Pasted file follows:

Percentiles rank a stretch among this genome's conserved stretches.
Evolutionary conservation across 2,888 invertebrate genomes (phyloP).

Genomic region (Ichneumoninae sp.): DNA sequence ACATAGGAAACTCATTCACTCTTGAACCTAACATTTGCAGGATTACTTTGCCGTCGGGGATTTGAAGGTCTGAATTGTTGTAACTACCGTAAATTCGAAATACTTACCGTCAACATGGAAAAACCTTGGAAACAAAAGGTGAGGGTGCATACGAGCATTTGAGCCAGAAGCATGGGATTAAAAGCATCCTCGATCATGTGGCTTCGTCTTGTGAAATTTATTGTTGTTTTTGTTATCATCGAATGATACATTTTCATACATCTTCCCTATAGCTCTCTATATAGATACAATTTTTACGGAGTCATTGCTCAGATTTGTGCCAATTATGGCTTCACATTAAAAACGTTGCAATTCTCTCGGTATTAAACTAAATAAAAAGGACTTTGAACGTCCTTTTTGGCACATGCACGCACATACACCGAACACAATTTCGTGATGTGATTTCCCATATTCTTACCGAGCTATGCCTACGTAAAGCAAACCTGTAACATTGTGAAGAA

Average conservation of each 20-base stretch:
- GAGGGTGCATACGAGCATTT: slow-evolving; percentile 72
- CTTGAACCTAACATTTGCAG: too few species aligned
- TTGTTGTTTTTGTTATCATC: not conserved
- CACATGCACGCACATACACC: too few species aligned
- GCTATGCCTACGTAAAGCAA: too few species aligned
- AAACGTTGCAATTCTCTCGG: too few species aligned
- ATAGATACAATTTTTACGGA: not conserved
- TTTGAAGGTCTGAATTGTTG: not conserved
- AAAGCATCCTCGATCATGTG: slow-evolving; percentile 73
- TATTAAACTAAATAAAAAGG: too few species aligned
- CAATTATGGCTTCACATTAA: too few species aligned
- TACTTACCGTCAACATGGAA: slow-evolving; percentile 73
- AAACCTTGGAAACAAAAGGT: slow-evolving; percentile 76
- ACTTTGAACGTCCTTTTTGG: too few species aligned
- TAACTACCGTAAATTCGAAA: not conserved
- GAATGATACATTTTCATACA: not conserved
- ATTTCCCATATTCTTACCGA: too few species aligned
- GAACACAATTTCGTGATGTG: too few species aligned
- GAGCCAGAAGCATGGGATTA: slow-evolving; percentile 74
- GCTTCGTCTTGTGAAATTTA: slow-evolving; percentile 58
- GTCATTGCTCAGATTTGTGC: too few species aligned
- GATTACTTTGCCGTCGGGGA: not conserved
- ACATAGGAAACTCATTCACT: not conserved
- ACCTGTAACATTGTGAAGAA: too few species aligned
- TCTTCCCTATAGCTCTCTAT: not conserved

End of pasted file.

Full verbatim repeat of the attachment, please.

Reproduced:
Percentiles rank a stretch among this genome's conserved stretches.
Evolutionary conservation across 2,888 invertebrate genomes (phyloP).

Genomic region (Ichneumoninae sp.): DNA sequence ACATAGGAAACTCATTCACTCTTGAACCTAACATTTGCAGGATTACTTTGCCGTCGGGGATTTGAAGGTCTGAATTGTTGTAACTACCGTAAATTCGAAATACTTACCGTCAACATGGAAAAACCTTGGAAACAAAAGGTGAGGGTGCATACGAGCATTTGAGCCAGAAGCATGGGATTAAAAGCATCCTCGATCATGTGGCTTCGTCTTGTGAAATTTATTGTTGTTTTTGTTATCATCGAATGATACATTTTCATACATCTTCCCTATAGCTCTCTATATAGATACAATTTTTACGGAGTCATTGCTCAGATTTGTGCCAATTATGGCTTCACATTAAAAACGTTGCAATTCTCTCGGTATTAAACTAAATAAAAAGGACTTTGAACGTCCTTTTTGGCACATGCACGCACATACACCGAACACAATTTCGTGATGTGATTTCCCATATTCTTACCGAGCTATGCCTACGTAAAGCAAACCTGTAACATTGTGAAGAA

Average conservation of each 20-base stretch:
- GAGGGTGCATACGAGCATTT: slow-evolving; percentile 72
- CTTGAACCTAACATTTGCAG: too few species aligned
- TTGTTGTTTTTGTTATCATC: not conserved
- CACATGCACGCACATACACC: too few species aligned
- GCTATGCCTACGTAAAGCAA: too few species aligned
- AAACGTTGCAATTCTCTCGG: too few species aligned
- ATAGATACAATTTTTACGGA: not conserved
- TTTGAAGGTCTGAATTGTTG: not conserved
- AAAGCATCCTCGATCATGTG: slow-evolving; percentile 73
- TATTAAACTAAATAAAAAGG: too few species aligned
- CAATTATGGCTTCACATTAA: too few species aligned
- TACTTACCGTCAACATGGAA: slow-evolving; percentile 73
- AAACCTTGGAAACAAAAGGT: slow-evolving; percentile 76
- ACTTTGAACGTCCTTTTTGG: too few species aligned
- TAACTACCGTAAATTCGAAA: not conserved
- GAATGATACATTTTCATACA: not conserved
- ATTTCCCATATTCTTACCGA: too few species aligned
- GAACACAATTTCGTGATGTG: too few species aligned
- GAGCCAGAAGCATGGGATTA: slow-evolving; percentile 74
- GCTTCGTCTTGTGAAATTTA: slow-evolving; percentile 58
- GTCATTGCTCAGATTTGTGC: too few species aligned
- GATTACTTTGCCGTCGGGGA: not conserved
- ACATAGGAAACTCATTCACT: not conserved
- ACCTGTAACATTGTGAAGAA: too few species aligned
- TCTTCCCTATAGCTCTCTAT: not conserved